Raiders Of The Lost Ark

Time flies when you're having fun.

Watching "Tomb Raider" is a lot like watching someone else play a computer game - it's interesting, but you can't help tuning out after a while. Perhaps it's the lack of spontaneity in Simon West's script - every scene looks like it's been pulled directly out of a game designer's imagination, leaving you with a strange feeling of been-there-done-that.

The plot isn't hard to understand, especially if you've seen it before in a computer game: rich, gorgeous and very athletic English socialite Lara Croft (Angelina Jolie) is a tomb raider, an archaeologist whose specialty is recovering exotic artifacts from dangerous, exotic locations. One day, when she finds a mysterious clock ticking backwards in her father's rambling mansion, she is intrigued by it, as also by the immense manpower and ammunition expended by rival tomb raider Manfred Powell (Iain Glen) to get his hands on it. As it turns out, Powell has been hired by a secret society, the Illuminati, to recover the clock and use it in turn to locate an ancient artifact that gives its owner the power to control time. Powell has nefarious designs in mind for the artifact…and Croft is determined to stop him.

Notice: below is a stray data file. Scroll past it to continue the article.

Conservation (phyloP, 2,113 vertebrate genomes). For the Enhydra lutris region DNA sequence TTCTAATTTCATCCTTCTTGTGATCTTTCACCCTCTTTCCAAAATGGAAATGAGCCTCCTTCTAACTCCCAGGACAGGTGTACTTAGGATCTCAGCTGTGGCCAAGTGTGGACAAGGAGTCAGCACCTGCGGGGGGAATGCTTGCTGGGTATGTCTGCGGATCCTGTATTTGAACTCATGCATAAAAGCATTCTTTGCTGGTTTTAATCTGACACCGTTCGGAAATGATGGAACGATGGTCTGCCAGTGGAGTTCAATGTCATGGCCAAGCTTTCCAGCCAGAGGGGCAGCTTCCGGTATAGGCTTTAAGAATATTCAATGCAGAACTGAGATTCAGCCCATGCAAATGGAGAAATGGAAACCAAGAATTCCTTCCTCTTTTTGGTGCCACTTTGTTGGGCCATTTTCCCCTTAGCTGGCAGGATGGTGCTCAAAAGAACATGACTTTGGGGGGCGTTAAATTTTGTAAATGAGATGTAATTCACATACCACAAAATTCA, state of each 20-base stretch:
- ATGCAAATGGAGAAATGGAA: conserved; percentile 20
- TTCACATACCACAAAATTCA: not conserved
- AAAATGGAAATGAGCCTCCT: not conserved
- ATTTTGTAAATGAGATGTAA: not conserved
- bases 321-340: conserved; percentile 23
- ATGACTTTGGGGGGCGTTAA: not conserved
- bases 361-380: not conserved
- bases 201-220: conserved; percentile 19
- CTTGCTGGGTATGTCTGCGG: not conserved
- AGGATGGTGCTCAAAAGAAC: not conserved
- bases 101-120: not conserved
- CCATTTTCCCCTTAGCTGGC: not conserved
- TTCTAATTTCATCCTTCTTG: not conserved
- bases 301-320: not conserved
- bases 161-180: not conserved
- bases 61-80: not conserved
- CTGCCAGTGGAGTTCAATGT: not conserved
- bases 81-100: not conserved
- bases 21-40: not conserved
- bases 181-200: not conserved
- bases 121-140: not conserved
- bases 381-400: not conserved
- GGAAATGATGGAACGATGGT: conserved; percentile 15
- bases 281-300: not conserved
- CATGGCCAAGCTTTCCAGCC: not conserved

As the two race each other to exotic locations in Cambodia and Iceland, "Tomb Raider" begins to resemble its computer game namesake more than a traditional film: solve the clues, find the key and run for your life. Both Jolie and Glen are very good, with Jolie in particular doing her best to extend her character's one-dimensional personality into new realms; it's fair to say that, given the constraints of the Tomb Raider franchise, she succeeds admirably. Simon West's direction is immaculate, with the numerous action sequences well-conceived and executed, and his attempt at merging the worlds of computer gaming and film is successful up to a point.

What's missing in "Tomb Raider", the movie, is precisely what made "Tomb Raider", the game, so successful - interactivity. Watching Croft swing on ropes and go hand-to-hand with beasties is more fun when you're the one pulling the strings; watching her do it from a theatre seat with popcorn in your hand, it just seems…stale.

This article was first published on06 Sep 2001.